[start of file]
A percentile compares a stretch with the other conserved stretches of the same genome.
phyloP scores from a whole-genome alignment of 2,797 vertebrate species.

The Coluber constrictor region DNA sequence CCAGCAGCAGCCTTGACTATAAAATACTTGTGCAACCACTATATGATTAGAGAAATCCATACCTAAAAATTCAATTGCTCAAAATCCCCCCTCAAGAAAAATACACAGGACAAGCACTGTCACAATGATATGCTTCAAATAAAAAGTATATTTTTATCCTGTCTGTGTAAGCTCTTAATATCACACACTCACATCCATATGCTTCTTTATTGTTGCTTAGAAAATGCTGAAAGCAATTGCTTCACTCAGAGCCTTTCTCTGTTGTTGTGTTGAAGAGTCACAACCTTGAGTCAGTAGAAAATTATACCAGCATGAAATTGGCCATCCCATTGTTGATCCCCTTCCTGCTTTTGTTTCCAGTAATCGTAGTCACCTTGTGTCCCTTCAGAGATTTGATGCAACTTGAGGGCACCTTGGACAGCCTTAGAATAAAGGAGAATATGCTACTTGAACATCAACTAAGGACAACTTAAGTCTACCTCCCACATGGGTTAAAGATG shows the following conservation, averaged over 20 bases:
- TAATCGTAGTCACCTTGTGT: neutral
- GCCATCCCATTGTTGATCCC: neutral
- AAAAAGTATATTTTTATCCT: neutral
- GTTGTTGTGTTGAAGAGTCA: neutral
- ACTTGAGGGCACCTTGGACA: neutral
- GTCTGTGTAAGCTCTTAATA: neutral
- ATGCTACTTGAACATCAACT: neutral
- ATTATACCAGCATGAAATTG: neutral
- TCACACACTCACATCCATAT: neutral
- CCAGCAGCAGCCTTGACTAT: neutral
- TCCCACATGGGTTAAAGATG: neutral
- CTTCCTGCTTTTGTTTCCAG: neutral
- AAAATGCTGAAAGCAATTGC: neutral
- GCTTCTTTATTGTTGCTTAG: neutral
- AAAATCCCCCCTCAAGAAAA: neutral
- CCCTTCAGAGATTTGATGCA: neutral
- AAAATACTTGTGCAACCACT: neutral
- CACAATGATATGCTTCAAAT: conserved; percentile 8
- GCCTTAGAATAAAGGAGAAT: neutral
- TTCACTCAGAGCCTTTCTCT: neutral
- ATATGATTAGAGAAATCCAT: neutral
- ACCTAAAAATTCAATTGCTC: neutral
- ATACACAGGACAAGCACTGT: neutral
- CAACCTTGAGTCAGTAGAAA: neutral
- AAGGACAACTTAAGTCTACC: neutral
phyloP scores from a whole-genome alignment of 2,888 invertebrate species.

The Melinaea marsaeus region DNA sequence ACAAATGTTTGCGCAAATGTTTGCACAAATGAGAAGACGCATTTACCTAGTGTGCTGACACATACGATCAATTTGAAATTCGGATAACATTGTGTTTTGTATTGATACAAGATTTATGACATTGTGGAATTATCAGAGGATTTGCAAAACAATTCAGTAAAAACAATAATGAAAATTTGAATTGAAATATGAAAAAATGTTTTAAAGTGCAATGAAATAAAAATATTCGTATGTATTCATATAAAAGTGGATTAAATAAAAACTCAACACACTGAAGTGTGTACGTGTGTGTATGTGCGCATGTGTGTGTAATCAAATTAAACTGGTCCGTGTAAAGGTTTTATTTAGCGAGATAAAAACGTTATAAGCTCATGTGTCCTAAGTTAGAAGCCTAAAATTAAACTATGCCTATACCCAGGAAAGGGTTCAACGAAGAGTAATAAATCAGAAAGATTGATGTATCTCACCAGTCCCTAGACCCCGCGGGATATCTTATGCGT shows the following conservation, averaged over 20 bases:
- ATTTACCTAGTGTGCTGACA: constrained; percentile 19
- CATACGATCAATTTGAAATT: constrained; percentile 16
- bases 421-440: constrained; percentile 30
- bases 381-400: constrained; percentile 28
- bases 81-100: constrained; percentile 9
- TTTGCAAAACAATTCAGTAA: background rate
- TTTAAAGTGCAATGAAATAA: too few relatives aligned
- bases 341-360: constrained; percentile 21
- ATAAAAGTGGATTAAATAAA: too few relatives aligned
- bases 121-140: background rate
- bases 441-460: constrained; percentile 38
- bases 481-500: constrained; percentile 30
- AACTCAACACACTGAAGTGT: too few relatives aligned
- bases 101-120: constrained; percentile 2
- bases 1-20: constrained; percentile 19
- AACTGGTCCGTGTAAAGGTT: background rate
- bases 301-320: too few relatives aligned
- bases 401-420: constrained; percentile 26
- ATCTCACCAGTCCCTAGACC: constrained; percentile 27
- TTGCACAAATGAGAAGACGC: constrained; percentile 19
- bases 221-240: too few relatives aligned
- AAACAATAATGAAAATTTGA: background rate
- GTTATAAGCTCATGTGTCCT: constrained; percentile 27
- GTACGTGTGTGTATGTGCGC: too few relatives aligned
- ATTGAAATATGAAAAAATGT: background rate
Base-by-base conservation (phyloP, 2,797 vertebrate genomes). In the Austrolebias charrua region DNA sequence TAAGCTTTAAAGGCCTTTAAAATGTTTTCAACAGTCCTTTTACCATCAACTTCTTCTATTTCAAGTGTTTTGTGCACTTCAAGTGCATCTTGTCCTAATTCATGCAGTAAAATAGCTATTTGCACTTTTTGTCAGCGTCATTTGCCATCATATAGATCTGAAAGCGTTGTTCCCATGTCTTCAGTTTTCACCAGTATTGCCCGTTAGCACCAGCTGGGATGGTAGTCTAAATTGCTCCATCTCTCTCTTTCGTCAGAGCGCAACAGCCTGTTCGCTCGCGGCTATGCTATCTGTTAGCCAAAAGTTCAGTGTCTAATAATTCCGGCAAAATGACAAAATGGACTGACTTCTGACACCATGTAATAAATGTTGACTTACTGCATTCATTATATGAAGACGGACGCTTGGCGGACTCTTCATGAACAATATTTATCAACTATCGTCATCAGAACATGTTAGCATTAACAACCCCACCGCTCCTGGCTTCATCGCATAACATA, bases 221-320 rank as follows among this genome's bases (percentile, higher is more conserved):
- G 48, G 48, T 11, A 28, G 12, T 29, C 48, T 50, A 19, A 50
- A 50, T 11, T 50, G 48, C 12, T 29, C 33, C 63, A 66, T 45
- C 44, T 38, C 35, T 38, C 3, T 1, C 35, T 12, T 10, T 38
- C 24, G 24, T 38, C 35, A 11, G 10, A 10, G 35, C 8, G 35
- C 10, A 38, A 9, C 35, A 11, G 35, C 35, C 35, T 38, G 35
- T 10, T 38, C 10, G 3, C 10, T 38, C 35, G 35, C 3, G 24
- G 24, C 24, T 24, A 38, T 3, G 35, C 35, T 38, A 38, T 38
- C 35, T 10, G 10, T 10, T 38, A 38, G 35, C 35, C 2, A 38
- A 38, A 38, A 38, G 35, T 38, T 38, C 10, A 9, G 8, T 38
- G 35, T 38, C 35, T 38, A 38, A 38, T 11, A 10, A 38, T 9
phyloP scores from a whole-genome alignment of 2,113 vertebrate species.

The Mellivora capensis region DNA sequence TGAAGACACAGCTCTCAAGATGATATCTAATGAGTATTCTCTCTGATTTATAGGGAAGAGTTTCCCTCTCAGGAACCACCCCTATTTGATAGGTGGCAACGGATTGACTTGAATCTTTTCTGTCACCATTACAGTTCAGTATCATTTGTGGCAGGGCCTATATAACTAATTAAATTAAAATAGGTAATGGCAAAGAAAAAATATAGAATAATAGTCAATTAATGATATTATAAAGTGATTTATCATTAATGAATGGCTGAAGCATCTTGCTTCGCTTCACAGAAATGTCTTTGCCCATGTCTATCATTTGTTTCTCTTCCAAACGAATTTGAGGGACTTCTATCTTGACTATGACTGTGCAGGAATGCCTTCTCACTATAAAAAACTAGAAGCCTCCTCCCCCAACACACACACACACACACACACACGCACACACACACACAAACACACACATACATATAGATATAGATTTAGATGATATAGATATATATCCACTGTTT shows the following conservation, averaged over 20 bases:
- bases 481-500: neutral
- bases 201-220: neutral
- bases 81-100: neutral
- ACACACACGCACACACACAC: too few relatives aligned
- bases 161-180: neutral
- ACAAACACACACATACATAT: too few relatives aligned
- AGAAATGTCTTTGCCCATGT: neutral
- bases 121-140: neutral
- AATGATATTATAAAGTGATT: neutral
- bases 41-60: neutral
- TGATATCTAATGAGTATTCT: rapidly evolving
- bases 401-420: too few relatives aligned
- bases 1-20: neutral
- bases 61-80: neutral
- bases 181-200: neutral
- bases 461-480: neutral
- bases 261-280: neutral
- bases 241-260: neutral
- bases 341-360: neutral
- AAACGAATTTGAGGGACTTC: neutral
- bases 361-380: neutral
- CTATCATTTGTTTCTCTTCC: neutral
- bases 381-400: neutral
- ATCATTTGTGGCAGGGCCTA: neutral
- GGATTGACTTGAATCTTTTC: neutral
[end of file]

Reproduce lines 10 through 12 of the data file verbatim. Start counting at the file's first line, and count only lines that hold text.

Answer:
- ATGCTACTTGAACATCAACT: neutral
- ATTATACCAGCATGAAATTG: neutral
- TCACACACTCACATCCATAT: neutral